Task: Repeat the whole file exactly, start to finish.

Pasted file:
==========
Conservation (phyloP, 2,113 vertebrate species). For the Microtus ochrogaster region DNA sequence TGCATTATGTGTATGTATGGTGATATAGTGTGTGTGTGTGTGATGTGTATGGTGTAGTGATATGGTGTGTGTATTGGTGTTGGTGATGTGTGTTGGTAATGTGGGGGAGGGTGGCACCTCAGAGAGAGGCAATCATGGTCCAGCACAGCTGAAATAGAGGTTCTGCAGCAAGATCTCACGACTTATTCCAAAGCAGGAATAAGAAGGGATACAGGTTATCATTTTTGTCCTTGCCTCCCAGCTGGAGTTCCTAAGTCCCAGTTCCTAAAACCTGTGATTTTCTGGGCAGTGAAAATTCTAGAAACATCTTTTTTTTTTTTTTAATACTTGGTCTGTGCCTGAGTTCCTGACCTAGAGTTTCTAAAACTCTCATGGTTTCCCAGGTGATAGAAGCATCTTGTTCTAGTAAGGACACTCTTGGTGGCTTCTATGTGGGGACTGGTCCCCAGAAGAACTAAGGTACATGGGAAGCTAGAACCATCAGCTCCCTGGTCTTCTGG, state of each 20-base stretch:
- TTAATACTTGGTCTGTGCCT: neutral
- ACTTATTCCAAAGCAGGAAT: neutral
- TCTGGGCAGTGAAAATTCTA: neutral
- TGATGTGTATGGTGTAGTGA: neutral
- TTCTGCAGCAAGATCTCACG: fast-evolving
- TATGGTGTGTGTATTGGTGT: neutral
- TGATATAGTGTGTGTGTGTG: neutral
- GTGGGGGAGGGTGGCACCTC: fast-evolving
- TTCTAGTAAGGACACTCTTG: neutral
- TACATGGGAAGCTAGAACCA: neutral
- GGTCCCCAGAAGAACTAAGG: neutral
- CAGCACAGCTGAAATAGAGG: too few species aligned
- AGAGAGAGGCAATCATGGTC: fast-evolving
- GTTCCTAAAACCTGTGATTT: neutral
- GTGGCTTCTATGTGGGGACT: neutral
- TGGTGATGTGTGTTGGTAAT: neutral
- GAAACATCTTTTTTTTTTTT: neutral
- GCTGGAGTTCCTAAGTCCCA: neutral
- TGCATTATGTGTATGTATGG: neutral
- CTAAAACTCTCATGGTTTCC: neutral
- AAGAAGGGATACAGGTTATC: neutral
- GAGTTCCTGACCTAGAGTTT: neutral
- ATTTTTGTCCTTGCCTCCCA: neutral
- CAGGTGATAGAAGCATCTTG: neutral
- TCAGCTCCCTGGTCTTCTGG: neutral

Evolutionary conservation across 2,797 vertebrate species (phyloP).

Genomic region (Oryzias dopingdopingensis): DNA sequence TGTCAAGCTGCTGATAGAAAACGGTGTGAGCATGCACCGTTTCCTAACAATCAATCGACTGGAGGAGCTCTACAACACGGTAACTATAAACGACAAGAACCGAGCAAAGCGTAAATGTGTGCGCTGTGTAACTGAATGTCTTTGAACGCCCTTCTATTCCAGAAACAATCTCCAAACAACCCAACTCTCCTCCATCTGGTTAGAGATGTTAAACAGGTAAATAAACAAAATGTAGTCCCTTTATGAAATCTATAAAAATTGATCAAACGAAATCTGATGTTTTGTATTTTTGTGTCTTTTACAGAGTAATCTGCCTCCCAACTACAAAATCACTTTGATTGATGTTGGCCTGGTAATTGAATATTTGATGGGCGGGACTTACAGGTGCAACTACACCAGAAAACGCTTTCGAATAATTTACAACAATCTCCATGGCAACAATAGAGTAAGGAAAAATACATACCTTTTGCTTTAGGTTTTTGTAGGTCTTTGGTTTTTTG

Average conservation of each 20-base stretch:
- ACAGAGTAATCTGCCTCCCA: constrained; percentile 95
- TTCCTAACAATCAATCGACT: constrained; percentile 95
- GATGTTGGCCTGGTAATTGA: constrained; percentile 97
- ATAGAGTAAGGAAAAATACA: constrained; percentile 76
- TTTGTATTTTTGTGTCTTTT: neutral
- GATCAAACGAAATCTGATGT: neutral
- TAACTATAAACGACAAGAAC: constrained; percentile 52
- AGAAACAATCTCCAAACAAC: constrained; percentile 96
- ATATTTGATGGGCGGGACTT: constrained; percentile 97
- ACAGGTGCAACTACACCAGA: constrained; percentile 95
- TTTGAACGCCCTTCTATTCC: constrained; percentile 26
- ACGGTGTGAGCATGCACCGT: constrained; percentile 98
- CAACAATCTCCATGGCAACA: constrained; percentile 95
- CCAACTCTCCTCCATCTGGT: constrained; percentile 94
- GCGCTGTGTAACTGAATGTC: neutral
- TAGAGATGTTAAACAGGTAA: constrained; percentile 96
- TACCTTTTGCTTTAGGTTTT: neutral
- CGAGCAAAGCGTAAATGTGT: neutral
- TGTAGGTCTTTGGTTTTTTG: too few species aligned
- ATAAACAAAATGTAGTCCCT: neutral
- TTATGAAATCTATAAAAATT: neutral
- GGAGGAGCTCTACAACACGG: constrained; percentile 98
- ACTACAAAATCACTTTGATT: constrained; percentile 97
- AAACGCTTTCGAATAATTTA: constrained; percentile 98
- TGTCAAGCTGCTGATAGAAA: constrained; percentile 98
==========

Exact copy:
Conservation (phyloP, 2,113 vertebrate species). For the Microtus ochrogaster region DNA sequence TGCATTATGTGTATGTATGGTGATATAGTGTGTGTGTGTGTGATGTGTATGGTGTAGTGATATGGTGTGTGTATTGGTGTTGGTGATGTGTGTTGGTAATGTGGGGGAGGGTGGCACCTCAGAGAGAGGCAATCATGGTCCAGCACAGCTGAAATAGAGGTTCTGCAGCAAGATCTCACGACTTATTCCAAAGCAGGAATAAGAAGGGATACAGGTTATCATTTTTGTCCTTGCCTCCCAGCTGGAGTTCCTAAGTCCCAGTTCCTAAAACCTGTGATTTTCTGGGCAGTGAAAATTCTAGAAACATCTTTTTTTTTTTTTTAATACTTGGTCTGTGCCTGAGTTCCTGACCTAGAGTTTCTAAAACTCTCATGGTTTCCCAGGTGATAGAAGCATCTTGTTCTAGTAAGGACACTCTTGGTGGCTTCTATGTGGGGACTGGTCCCCAGAAGAACTAAGGTACATGGGAAGCTAGAACCATCAGCTCCCTGGTCTTCTGG, state of each 20-base stretch:
- TTAATACTTGGTCTGTGCCT: neutral
- ACTTATTCCAAAGCAGGAAT: neutral
- TCTGGGCAGTGAAAATTCTA: neutral
- TGATGTGTATGGTGTAGTGA: neutral
- TTCTGCAGCAAGATCTCACG: fast-evolving
- TATGGTGTGTGTATTGGTGT: neutral
- TGATATAGTGTGTGTGTGTG: neutral
- GTGGGGGAGGGTGGCACCTC: fast-evolving
- TTCTAGTAAGGACACTCTTG: neutral
- TACATGGGAAGCTAGAACCA: neutral
- GGTCCCCAGAAGAACTAAGG: neutral
- CAGCACAGCTGAAATAGAGG: too few species aligned
- AGAGAGAGGCAATCATGGTC: fast-evolving
- GTTCCTAAAACCTGTGATTT: neutral
- GTGGCTTCTATGTGGGGACT: neutral
- TGGTGATGTGTGTTGGTAAT: neutral
- GAAACATCTTTTTTTTTTTT: neutral
- GCTGGAGTTCCTAAGTCCCA: neutral
- TGCATTATGTGTATGTATGG: neutral
- CTAAAACTCTCATGGTTTCC: neutral
- AAGAAGGGATACAGGTTATC: neutral
- GAGTTCCTGACCTAGAGTTT: neutral
- ATTTTTGTCCTTGCCTCCCA: neutral
- CAGGTGATAGAAGCATCTTG: neutral
- TCAGCTCCCTGGTCTTCTGG: neutral

Evolutionary conservation across 2,797 vertebrate species (phyloP).

Genomic region (Oryzias dopingdopingensis): DNA sequence TGTCAAGCTGCTGATAGAAAACGGTGTGAGCATGCACCGTTTCCTAACAATCAATCGACTGGAGGAGCTCTACAACACGGTAACTATAAACGACAAGAACCGAGCAAAGCGTAAATGTGTGCGCTGTGTAACTGAATGTCTTTGAACGCCCTTCTATTCCAGAAACAATCTCCAAACAACCCAACTCTCCTCCATCTGGTTAGAGATGTTAAACAGGTAAATAAACAAAATGTAGTCCCTTTATGAAATCTATAAAAATTGATCAAACGAAATCTGATGTTTTGTATTTTTGTGTCTTTTACAGAGTAATCTGCCTCCCAACTACAAAATCACTTTGATTGATGTTGGCCTGGTAATTGAATATTTGATGGGCGGGACTTACAGGTGCAACTACACCAGAAAACGCTTTCGAATAATTTACAACAATCTCCATGGCAACAATAGAGTAAGGAAAAATACATACCTTTTGCTTTAGGTTTTTGTAGGTCTTTGGTTTTTTG

Average conservation of each 20-base stretch:
- ACAGAGTAATCTGCCTCCCA: constrained; percentile 95
- TTCCTAACAATCAATCGACT: constrained; percentile 95
- GATGTTGGCCTGGTAATTGA: constrained; percentile 97
- ATAGAGTAAGGAAAAATACA: constrained; percentile 76
- TTTGTATTTTTGTGTCTTTT: neutral
- GATCAAACGAAATCTGATGT: neutral
- TAACTATAAACGACAAGAAC: constrained; percentile 52
- AGAAACAATCTCCAAACAAC: constrained; percentile 96
- ATATTTGATGGGCGGGACTT: constrained; percentile 97
- ACAGGTGCAACTACACCAGA: constrained; percentile 95
- TTTGAACGCCCTTCTATTCC: constrained; percentile 26
- ACGGTGTGAGCATGCACCGT: constrained; percentile 98
- CAACAATCTCCATGGCAACA: constrained; percentile 95
- CCAACTCTCCTCCATCTGGT: constrained; percentile 94
- GCGCTGTGTAACTGAATGTC: neutral
- TAGAGATGTTAAACAGGTAA: constrained; percentile 96
- TACCTTTTGCTTTAGGTTTT: neutral
- CGAGCAAAGCGTAAATGTGT: neutral
- TGTAGGTCTTTGGTTTTTTG: too few species aligned
- ATAAACAAAATGTAGTCCCT: neutral
- TTATGAAATCTATAAAAATT: neutral
- GGAGGAGCTCTACAACACGG: constrained; percentile 98
- ACTACAAAATCACTTTGATT: constrained; percentile 97
- AAACGCTTTCGAATAATTTA: constrained; percentile 98
- TGTCAAGCTGCTGATAGAAA: constrained; percentile 98